broken parabolic



When the Novelty Wears Off

12 December 2010

It comes out of nowhere, that moment when the view behind you becomes a sweeping panorama, rich and full of detail and nuance and theme.

We decorated the tree tonight. For a long time as we did it, I couldn't figure out what it was that was making me so quietly elated. There was nothing particular about what we were doing; they were the same things we'd done in years past. The struggle in the cold, cramped crawlspace under the basement stairs to get all of the Christmas boxes out and up to the main floor, eggnog and rum with a little nutmeg, M&M's in the shiny, red, M&M-shaped bowl we'd bought years ago, some Christmas music piped from the laptop through the stereo. The same tree decorations we'd used for years. There was nothing new about it, and yet there was something that came over me that I had not felt in previous years.

And then it occurred to me: this is the first Christmas in which these things didn't feel somewhat new. They felt established, they felt normal, they felt like the traditions they were originally meant to be. These things felt familiar in a way they never had before. Not novel or contrived or forced or even deliberate. Just natural.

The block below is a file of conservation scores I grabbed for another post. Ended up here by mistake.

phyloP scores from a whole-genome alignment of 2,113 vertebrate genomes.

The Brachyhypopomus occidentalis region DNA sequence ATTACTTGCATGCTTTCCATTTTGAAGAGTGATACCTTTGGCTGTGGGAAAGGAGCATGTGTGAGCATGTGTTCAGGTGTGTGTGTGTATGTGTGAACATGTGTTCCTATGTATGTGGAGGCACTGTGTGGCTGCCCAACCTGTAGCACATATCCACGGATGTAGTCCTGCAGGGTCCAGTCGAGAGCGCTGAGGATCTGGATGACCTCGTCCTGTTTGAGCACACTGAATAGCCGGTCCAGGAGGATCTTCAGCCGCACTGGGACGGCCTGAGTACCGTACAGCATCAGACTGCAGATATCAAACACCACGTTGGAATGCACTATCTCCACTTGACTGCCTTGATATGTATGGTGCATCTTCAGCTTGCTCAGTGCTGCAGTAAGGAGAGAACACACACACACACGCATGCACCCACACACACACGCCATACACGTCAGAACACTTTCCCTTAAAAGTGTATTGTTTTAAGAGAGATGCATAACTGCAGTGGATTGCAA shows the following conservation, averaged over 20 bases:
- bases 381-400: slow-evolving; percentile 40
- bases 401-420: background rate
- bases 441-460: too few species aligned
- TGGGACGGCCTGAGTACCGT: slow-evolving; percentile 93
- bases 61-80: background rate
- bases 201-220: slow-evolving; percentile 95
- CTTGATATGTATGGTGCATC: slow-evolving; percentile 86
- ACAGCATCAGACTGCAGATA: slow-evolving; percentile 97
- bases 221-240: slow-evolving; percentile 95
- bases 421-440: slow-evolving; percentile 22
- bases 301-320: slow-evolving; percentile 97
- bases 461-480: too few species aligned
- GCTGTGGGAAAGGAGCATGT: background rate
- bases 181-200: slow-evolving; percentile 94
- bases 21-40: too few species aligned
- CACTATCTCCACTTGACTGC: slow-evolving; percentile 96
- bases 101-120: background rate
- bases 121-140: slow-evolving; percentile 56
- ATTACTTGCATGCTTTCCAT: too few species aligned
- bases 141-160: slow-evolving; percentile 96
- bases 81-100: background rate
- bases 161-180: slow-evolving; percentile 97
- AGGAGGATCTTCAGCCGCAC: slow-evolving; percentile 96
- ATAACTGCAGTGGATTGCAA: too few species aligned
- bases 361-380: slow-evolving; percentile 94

In moments like these, you come face to face with the enormity of the life you have built with someone. Of course, it isn't just the tree. But the tree brings to mind for me the thousands of other things that have become our normal, with no thought to how anyone else does them.

And over the years, normal becomes more precious than novel. Not because we become set in our ways or are just more comfortable maintaining the status quo, but because that normal is the product of shared history, with its feasts and its famines, its war and its peace. It's a normal that was fought for, not stumbled upon or settled into.

So here's to you, honey. For the life we've built together and the immeasurable value it carries with it now. For working, sometimes fighting, alongside me for this normal. So that putting up the tree feels like it's supposed to.

And it's been less than eight years. I look forward to the rest of our lives.

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